All things in nature have a diurnal, or daily, pattern simply because they change throughout the course of a day. In meteorology, the term "diurnal" most often refers to the change of temperature from the daytime high to the nighttime low.
Daily High Temperatures
The process of reaching a daily high (or low) temperature is a gradual one. It begins each morning when the Sun rises and its rays extend toward and strike the Earth's surface. Solar radiation directly heats the ground, but because of land's high heat capacity (ability to store heat), the ground doesn't immediately warm. Just as a pot of cold water must first warm before coming to a boil, so must the land absorb a certain amount of heat before its temperature raises. As the ground's temperature warms, it heats a shallow layer of air directly above it by conduction. This thin layer of air, in turn, heats the column of cool air above it.
Meanwhile, the Sun continues its trek across the sky. At high noon, when it reaches its peak height and is directly overhead, sunlight is at its most concentrated strength. However, because the ground and air must first store heat before radiating it to surrounding areas, maximum air temperature isn't yet achieved. It actually lags this period of maximum solar heating by several hours! Only when the amount of incoming solar radiation equals the amount of outgoing radiation does the daily high temperature occur. The time of day this generally happens depends on a number of things (including geographic location and time of year) but is usually between the hours of 3-5 p.m. (Prior to this time, there is a buildup of incoming heat energy within the atmosphere. This is why the hottest, and most dangerous part of a day is said to be between the hours of 10 a.m. and 3 p.m.)
Daily Low Temperatures
After noon, the Sun begins its retreat. From now until sunset, the intensity of incoming solar radiation continually declines. When more heat energy is being lost to space than is incoming at the surface, a minimum temperature is reached.
Determining Diurnal Variation
On average, locations experience a daily temperature swing of 20-30°F. A number of conditions can widen or lessen this range, including:
- Day length. The greater (or shorter) the number of daylight hours, the more (or less) time the Earth is subject to heating. Length of daylight hours is determined by geographic location as well as season.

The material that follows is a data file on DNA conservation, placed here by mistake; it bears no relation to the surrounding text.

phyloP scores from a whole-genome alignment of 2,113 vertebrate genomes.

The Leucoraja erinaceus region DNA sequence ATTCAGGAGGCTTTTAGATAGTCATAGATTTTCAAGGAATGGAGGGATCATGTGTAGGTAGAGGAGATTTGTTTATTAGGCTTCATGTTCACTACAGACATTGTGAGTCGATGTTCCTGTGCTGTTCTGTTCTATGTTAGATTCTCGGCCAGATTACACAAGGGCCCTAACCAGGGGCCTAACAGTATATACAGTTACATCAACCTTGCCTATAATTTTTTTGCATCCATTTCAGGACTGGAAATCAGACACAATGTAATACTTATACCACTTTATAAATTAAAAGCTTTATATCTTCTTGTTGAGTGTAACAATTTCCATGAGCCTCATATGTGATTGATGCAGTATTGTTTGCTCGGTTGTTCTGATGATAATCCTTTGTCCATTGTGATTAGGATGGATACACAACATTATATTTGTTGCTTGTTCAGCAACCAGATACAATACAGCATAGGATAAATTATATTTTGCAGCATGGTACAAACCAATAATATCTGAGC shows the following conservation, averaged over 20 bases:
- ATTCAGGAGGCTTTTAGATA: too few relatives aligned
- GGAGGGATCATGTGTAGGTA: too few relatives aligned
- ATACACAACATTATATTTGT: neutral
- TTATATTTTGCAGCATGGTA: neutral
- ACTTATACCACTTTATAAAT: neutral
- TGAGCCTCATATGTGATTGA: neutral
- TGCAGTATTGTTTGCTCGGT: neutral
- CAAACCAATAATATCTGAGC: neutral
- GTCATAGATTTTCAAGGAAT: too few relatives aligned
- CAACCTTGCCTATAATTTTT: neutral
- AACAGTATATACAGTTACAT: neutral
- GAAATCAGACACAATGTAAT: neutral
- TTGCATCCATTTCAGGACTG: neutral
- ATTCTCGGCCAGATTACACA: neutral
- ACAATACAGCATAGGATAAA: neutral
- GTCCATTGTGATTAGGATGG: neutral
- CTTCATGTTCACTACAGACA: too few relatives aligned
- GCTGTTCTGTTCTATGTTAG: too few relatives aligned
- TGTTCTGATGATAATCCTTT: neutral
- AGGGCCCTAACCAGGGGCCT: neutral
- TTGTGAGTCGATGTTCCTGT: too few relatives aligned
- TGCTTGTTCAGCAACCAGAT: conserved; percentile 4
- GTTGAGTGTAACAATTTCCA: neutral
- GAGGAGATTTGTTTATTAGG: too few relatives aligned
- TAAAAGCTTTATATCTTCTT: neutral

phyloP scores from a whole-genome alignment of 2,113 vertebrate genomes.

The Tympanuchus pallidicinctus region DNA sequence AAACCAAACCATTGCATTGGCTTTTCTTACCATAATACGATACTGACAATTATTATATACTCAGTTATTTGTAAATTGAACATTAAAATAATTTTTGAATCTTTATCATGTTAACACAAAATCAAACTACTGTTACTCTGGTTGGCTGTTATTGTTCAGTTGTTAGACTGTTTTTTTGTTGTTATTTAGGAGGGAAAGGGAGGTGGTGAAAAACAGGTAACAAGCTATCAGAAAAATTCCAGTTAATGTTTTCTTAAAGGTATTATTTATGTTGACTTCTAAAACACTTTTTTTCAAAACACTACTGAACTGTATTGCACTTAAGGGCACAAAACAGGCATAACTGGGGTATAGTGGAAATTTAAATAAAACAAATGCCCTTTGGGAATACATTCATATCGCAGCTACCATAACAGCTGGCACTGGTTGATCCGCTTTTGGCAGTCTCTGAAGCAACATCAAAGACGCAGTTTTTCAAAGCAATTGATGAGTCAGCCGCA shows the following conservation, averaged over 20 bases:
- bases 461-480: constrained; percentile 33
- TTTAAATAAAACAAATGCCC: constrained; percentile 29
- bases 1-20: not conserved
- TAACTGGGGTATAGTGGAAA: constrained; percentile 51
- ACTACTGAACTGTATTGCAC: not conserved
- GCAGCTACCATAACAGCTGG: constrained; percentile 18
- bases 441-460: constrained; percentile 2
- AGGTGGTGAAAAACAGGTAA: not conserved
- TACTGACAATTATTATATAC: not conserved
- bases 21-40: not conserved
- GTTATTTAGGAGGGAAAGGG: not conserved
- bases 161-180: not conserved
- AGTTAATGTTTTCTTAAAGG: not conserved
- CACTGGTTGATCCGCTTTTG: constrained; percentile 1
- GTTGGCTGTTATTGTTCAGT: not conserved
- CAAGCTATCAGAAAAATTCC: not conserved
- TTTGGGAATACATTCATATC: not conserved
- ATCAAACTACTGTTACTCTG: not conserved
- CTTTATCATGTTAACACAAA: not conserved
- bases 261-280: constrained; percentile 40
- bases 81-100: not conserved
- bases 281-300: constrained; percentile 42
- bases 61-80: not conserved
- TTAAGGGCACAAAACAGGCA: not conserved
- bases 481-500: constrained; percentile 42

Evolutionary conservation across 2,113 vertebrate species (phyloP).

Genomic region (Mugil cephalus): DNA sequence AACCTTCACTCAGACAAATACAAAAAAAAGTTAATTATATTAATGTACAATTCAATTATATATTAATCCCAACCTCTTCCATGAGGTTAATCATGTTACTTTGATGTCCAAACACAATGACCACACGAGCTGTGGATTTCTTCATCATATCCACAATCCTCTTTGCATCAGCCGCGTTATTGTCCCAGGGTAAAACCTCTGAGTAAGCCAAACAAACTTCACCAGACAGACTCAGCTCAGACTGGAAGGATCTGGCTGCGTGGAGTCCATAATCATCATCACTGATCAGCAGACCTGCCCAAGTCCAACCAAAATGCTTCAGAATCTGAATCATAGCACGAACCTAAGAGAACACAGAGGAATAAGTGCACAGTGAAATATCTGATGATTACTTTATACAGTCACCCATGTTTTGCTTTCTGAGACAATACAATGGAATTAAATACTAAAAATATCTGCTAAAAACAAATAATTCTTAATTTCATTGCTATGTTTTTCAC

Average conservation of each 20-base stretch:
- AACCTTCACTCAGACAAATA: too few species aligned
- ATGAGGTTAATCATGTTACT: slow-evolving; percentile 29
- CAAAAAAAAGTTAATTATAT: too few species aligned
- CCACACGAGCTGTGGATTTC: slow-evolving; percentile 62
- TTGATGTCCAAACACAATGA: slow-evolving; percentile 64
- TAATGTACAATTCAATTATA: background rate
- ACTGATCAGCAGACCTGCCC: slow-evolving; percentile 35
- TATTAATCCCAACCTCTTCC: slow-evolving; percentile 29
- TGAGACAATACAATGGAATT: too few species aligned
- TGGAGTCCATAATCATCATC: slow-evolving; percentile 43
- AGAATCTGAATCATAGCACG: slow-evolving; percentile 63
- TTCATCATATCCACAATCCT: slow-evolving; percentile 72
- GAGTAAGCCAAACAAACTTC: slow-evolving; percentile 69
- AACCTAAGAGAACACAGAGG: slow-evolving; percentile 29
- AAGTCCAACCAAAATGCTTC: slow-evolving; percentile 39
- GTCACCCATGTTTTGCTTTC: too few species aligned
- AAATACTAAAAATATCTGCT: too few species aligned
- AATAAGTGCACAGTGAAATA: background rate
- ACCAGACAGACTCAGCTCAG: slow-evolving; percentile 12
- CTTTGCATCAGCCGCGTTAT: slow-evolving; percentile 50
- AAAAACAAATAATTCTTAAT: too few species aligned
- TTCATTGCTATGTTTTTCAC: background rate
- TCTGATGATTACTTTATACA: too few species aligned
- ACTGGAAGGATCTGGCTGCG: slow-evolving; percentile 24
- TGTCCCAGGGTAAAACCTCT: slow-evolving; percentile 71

- Cloudiness. Clouds are good at both absorbing and giving off longwave radiation, and at reflecting shortwave radiation (sunlight). On cloudy days, the ground is shielded from incoming solar radiation because this energy is reflected back out into space. Less incoming heat means less --and a decrease in diurnal temperature variation. On cloudy nights, diurnal range is also decreased, but for opposite reasons--heat is trapped near the ground, which allows the day's temperatures to remain constant rather than to cool.
- Elevation. Because mountain areas are located farther from the radiating heat source (the sun-heated surface), they receive less warming, and also cool more rapidly after sunset than do valleys.
- Humidity. Water vapor is good at absorbing and giving off longwave radiation (energy that's released from the Earth) as well as absorbing in the near-infrared part of solar radiation, which reduces the amount of daytime energy reaching the surface. Because of this, daily highs are typically lower in humid environments than they are in dry environments.
This is a primary reason why desert regions experience some of the most extreme day-to-night temperature fluctuations.
- Wind speed. Winds cause air at different levels of the atmosphere to mix. This mixing lessens the difference in temperature between warmer and cooler air, thus decreasing the diurnal temperature range.
How to "see" the diurnal pulse
In addition to feeling the diurnal cycle (which is done easily enough by enjoying a day outside), it's also possible to visibly detect it. Watch a global infrared satellite loop closely. Do you notice the "curtain" of dark to light that rhythmically sweeps across the screen? That's Earth's diurnal pulse!